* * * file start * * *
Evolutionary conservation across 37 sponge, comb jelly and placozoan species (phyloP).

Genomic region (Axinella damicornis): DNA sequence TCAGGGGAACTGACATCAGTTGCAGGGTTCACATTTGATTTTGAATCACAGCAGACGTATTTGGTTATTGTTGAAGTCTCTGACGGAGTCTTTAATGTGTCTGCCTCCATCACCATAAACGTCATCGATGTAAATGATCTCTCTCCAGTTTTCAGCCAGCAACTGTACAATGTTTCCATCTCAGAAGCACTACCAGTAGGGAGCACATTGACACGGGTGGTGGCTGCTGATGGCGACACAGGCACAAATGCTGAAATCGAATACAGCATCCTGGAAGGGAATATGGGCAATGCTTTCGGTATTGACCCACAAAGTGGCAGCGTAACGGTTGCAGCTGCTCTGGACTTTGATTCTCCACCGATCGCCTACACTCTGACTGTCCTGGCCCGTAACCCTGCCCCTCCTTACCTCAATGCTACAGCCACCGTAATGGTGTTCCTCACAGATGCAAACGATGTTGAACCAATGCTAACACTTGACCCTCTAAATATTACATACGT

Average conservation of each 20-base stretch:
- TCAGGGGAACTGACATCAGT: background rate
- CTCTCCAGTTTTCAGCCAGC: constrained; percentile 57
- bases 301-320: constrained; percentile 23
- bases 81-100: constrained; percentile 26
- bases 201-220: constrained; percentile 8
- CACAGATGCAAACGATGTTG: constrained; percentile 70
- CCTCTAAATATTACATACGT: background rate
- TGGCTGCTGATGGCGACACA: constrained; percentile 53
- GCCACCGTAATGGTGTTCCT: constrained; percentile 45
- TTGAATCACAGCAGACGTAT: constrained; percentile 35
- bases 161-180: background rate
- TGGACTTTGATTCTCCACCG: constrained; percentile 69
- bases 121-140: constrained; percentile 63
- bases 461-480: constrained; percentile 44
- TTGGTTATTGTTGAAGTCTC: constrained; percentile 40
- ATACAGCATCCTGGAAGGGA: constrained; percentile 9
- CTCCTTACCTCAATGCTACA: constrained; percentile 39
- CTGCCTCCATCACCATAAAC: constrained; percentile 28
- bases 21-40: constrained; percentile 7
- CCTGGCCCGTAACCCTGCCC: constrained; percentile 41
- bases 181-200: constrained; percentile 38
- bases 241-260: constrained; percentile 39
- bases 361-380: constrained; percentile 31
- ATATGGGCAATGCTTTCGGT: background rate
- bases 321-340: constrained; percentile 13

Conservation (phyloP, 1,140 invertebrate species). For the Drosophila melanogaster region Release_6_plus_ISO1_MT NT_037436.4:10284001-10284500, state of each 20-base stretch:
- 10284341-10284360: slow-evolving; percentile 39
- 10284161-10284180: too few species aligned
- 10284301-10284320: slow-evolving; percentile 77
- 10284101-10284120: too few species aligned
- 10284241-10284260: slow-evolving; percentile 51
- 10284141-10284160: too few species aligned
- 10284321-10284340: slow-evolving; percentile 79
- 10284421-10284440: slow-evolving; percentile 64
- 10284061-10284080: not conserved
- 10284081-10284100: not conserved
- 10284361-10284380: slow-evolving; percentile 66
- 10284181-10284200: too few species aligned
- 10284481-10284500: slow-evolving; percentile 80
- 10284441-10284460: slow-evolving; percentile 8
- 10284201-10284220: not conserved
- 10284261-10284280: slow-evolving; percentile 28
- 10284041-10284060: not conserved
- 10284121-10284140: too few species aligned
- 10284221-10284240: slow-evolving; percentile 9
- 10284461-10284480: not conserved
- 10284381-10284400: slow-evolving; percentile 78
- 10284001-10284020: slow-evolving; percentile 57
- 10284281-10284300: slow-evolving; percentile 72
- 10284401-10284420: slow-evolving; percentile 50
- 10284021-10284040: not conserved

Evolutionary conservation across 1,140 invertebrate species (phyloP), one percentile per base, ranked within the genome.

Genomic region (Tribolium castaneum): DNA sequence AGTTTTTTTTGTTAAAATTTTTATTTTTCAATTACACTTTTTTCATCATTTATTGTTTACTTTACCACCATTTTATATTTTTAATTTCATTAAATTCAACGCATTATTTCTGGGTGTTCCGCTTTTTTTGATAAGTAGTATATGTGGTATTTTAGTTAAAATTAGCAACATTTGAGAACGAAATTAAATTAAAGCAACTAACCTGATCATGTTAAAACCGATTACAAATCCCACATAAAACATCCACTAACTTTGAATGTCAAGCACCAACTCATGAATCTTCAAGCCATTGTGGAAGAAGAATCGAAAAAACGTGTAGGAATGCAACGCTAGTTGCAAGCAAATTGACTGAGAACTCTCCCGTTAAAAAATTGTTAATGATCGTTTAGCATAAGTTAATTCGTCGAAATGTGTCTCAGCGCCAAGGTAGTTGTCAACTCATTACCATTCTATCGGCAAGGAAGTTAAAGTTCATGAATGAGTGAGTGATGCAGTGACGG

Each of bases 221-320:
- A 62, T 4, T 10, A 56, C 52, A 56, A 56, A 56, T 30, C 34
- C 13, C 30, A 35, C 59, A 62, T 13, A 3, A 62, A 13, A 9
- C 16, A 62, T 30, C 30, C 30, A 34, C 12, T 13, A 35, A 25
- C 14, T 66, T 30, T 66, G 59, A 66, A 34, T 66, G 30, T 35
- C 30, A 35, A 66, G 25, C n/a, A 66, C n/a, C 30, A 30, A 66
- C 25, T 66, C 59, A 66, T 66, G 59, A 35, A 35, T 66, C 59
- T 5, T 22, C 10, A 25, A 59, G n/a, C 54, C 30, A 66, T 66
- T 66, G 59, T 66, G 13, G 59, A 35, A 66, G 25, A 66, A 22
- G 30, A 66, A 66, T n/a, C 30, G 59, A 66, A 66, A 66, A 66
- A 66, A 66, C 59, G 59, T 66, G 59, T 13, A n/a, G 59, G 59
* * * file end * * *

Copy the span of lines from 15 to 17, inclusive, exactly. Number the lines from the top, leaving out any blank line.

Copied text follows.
- TGGACTTTGATTCTCCACCG: constrained; percentile 69
- bases 121-140: constrained; percentile 63
- bases 461-480: constrained; percentile 44